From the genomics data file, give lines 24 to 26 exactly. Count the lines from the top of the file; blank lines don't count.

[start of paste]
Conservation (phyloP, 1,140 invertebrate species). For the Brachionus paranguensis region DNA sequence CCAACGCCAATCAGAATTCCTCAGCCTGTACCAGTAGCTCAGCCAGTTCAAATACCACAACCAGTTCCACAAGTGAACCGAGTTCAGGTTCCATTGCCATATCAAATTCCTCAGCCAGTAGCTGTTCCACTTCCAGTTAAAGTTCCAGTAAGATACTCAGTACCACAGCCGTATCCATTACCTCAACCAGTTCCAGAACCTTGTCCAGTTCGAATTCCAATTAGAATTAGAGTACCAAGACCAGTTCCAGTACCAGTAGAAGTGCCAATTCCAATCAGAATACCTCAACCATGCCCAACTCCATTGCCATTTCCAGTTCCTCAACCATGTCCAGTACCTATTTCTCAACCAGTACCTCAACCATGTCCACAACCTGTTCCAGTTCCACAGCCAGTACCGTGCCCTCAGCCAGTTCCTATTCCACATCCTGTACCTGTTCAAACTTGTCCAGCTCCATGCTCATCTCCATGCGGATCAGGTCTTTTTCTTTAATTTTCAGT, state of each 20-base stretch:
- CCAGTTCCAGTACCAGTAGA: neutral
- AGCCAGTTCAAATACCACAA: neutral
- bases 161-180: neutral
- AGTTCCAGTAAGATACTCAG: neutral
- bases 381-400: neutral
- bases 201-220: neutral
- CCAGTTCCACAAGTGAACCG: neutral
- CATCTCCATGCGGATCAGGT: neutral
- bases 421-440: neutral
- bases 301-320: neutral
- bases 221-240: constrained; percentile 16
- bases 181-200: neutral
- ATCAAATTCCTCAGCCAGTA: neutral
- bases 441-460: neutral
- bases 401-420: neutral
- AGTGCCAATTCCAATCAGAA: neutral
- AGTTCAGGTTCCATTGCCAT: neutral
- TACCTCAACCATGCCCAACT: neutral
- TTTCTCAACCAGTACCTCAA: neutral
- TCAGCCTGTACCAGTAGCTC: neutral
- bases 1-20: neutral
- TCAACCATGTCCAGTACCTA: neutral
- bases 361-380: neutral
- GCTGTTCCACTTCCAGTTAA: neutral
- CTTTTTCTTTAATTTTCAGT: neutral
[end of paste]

- bases 361-380: neutral
- GCTGTTCCACTTCCAGTTAA: neutral
- CTTTTTCTTTAATTTTCAGT: neutral